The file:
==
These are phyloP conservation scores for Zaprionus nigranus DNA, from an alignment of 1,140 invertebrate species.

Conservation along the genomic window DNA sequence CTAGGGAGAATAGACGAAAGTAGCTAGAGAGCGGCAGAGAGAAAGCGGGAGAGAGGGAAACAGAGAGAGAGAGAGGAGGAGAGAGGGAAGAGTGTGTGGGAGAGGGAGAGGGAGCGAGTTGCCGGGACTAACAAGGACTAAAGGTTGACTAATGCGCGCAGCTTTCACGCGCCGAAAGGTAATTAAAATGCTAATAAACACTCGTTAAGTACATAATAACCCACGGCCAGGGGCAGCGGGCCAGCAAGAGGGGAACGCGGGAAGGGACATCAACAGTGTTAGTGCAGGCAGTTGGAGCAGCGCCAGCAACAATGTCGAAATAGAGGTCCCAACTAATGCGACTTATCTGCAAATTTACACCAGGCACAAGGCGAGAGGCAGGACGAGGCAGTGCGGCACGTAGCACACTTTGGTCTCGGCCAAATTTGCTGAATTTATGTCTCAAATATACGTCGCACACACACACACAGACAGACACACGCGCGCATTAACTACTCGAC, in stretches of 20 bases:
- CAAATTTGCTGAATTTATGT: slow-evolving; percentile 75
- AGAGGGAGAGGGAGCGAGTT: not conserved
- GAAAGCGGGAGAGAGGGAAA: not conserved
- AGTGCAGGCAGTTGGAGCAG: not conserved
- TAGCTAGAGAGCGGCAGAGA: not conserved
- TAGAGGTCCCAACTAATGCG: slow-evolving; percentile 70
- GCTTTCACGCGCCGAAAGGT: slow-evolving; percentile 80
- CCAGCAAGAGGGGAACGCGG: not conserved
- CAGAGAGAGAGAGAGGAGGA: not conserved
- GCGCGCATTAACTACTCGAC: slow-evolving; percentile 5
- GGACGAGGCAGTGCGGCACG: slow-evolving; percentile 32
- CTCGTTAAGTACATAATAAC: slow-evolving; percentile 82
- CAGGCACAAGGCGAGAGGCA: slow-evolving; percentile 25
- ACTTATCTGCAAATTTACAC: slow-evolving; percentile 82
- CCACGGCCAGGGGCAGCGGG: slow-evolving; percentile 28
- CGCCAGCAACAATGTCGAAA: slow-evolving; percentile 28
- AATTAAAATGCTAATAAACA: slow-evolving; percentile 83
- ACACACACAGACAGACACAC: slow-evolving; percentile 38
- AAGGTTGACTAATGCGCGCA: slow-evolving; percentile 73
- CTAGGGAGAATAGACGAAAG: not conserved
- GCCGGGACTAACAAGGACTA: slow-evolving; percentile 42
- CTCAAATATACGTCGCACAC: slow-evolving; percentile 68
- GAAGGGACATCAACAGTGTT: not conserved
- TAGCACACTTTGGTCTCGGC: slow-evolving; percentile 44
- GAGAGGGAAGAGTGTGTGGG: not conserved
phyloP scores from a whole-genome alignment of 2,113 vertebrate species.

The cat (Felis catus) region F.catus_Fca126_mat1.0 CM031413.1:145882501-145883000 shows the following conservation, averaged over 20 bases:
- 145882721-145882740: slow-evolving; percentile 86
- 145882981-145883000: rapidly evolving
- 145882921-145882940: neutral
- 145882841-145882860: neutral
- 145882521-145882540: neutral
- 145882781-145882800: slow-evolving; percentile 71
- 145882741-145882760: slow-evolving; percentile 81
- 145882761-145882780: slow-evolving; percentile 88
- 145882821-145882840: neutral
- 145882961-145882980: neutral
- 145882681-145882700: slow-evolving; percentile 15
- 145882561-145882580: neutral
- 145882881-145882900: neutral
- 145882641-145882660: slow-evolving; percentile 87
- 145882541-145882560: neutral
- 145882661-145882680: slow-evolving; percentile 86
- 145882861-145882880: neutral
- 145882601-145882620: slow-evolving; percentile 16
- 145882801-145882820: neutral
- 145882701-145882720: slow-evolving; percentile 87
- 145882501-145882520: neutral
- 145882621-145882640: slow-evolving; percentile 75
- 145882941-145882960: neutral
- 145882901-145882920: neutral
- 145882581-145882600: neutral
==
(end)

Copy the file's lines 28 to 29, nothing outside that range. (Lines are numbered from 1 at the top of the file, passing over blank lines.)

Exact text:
phyloP scores from a whole-genome alignment of 2,113 vertebrate species.

The cat (Felis catus) region F.catus_Fca126_mat1.0 CM031413.1:145882501-145883000 shows the following conservation, averaged over 20 bases: